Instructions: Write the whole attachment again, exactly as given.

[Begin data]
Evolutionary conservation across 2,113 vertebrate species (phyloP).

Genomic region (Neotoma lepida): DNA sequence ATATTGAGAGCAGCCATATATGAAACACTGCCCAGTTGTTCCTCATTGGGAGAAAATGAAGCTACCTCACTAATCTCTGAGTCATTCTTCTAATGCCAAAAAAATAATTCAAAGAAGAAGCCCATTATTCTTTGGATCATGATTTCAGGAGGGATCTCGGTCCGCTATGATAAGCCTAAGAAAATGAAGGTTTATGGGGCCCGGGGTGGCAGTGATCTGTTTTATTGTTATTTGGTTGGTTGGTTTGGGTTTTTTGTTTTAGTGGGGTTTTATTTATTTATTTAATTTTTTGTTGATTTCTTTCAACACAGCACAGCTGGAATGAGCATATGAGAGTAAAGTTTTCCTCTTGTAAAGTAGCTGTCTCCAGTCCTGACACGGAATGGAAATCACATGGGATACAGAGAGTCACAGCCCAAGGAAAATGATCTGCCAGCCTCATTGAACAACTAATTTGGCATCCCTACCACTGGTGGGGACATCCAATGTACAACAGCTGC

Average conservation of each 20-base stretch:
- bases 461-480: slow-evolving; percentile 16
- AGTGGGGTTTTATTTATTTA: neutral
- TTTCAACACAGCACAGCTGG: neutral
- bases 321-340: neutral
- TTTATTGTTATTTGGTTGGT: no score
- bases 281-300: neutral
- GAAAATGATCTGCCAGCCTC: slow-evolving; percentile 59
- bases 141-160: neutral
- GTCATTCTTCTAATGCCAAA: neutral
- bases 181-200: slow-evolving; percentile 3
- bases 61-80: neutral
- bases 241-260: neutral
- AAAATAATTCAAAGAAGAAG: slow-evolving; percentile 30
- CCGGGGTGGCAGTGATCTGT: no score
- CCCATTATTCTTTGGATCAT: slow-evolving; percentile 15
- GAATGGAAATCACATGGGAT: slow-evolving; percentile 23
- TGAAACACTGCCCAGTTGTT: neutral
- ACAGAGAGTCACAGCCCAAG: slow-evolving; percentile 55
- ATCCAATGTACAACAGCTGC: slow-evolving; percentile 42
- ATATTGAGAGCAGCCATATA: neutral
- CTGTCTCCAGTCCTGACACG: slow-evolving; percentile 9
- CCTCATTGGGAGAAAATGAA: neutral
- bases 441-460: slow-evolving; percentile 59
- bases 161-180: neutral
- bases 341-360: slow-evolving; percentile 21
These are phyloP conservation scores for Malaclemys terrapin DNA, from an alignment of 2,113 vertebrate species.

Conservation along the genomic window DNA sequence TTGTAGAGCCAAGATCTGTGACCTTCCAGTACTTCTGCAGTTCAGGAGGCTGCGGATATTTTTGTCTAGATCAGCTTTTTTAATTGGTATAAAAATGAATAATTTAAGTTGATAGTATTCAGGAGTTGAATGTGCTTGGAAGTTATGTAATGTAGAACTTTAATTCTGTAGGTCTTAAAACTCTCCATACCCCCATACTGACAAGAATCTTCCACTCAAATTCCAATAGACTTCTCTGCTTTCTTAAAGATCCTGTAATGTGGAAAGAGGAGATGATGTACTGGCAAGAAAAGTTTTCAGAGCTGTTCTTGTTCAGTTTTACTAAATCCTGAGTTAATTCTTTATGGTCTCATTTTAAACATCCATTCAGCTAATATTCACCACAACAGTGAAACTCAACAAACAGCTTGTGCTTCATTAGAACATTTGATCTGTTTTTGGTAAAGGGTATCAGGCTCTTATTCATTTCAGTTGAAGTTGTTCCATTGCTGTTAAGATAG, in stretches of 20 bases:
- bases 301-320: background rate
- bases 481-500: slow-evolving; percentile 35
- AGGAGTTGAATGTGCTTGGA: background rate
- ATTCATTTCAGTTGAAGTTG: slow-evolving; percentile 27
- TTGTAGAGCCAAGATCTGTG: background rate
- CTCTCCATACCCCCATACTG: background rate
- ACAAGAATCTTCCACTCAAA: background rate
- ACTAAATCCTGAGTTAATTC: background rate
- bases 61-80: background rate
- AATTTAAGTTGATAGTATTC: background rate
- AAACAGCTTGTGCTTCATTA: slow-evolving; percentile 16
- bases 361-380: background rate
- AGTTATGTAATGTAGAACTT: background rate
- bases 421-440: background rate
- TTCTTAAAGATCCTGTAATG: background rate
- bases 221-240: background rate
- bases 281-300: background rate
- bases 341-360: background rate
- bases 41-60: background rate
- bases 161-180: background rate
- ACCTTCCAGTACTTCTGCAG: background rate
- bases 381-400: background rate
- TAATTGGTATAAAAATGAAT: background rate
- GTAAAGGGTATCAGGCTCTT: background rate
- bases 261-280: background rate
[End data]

Evolutionary conservation across 2,113 vertebrate species (phyloP).

Genomic region (Neotoma lepida): DNA sequence ATATTGAGAGCAGCCATATATGAAACACTGCCCAGTTGTTCCTCATTGGGAGAAAATGAAGCTACCTCACTAATCTCTGAGTCATTCTTCTAATGCCAAAAAAATAATTCAAAGAAGAAGCCCATTATTCTTTGGATCATGATTTCAGGAGGGATCTCGGTCCGCTATGATAAGCCTAAGAAAATGAAGGTTTATGGGGCCCGGGGTGGCAGTGATCTGTTTTATTGTTATTTGGTTGGTTGGTTTGGGTTTTTTGTTTTAGTGGGGTTTTATTTATTTATTTAATTTTTTGTTGATTTCTTTCAACACAGCACAGCTGGAATGAGCATATGAGAGTAAAGTTTTCCTCTTGTAAAGTAGCTGTCTCCAGTCCTGACACGGAATGGAAATCACATGGGATACAGAGAGTCACAGCCCAAGGAAAATGATCTGCCAGCCTCATTGAACAACTAATTTGGCATCCCTACCACTGGTGGGGACATCCAATGTACAACAGCTGC

Average conservation of each 20-base stretch:
- bases 461-480: slow-evolving; percentile 16
- AGTGGGGTTTTATTTATTTA: neutral
- TTTCAACACAGCACAGCTGG: neutral
- bases 321-340: neutral
- TTTATTGTTATTTGGTTGGT: no score
- bases 281-300: neutral
- GAAAATGATCTGCCAGCCTC: slow-evolving; percentile 59
- bases 141-160: neutral
- GTCATTCTTCTAATGCCAAA: neutral
- bases 181-200: slow-evolving; percentile 3
- bases 61-80: neutral
- bases 241-260: neutral
- AAAATAATTCAAAGAAGAAG: slow-evolving; percentile 30
- CCGGGGTGGCAGTGATCTGT: no score
- CCCATTATTCTTTGGATCAT: slow-evolving; percentile 15
- GAATGGAAATCACATGGGAT: slow-evolving; percentile 23
- TGAAACACTGCCCAGTTGTT: neutral
- ACAGAGAGTCACAGCCCAAG: slow-evolving; percentile 55
- ATCCAATGTACAACAGCTGC: slow-evolving; percentile 42
- ATATTGAGAGCAGCCATATA: neutral
- CTGTCTCCAGTCCTGACACG: slow-evolving; percentile 9
- CCTCATTGGGAGAAAATGAA: neutral
- bases 441-460: slow-evolving; percentile 59
- bases 161-180: neutral
- bases 341-360: slow-evolving; percentile 21
These are phyloP conservation scores for Malaclemys terrapin DNA, from an alignment of 2,113 vertebrate species.

Conservation along the genomic window DNA sequence TTGTAGAGCCAAGATCTGTGACCTTCCAGTACTTCTGCAGTTCAGGAGGCTGCGGATATTTTTGTCTAGATCAGCTTTTTTAATTGGTATAAAAATGAATAATTTAAGTTGATAGTATTCAGGAGTTGAATGTGCTTGGAAGTTATGTAATGTAGAACTTTAATTCTGTAGGTCTTAAAACTCTCCATACCCCCATACTGACAAGAATCTTCCACTCAAATTCCAATAGACTTCTCTGCTTTCTTAAAGATCCTGTAATGTGGAAAGAGGAGATGATGTACTGGCAAGAAAAGTTTTCAGAGCTGTTCTTGTTCAGTTTTACTAAATCCTGAGTTAATTCTTTATGGTCTCATTTTAAACATCCATTCAGCTAATATTCACCACAACAGTGAAACTCAACAAACAGCTTGTGCTTCATTAGAACATTTGATCTGTTTTTGGTAAAGGGTATCAGGCTCTTATTCATTTCAGTTGAAGTTGTTCCATTGCTGTTAAGATAG, in stretches of 20 bases:
- bases 301-320: background rate
- bases 481-500: slow-evolving; percentile 35
- AGGAGTTGAATGTGCTTGGA: background rate
- ATTCATTTCAGTTGAAGTTG: slow-evolving; percentile 27
- TTGTAGAGCCAAGATCTGTG: background rate
- CTCTCCATACCCCCATACTG: background rate
- ACAAGAATCTTCCACTCAAA: background rate
- ACTAAATCCTGAGTTAATTC: background rate
- bases 61-80: background rate
- AATTTAAGTTGATAGTATTC: background rate
- AAACAGCTTGTGCTTCATTA: slow-evolving; percentile 16
- bases 361-380: background rate
- AGTTATGTAATGTAGAACTT: background rate
- bases 421-440: background rate
- TTCTTAAAGATCCTGTAATG: background rate
- bases 221-240: background rate
- bases 281-300: background rate
- bases 341-360: background rate
- bases 41-60: background rate
- bases 161-180: background rate
- ACCTTCCAGTACTTCTGCAG: background rate
- bases 381-400: background rate
- TAATTGGTATAAAAATGAAT: background rate
- GTAAAGGGTATCAGGCTCTT: background rate
- bases 261-280: background rate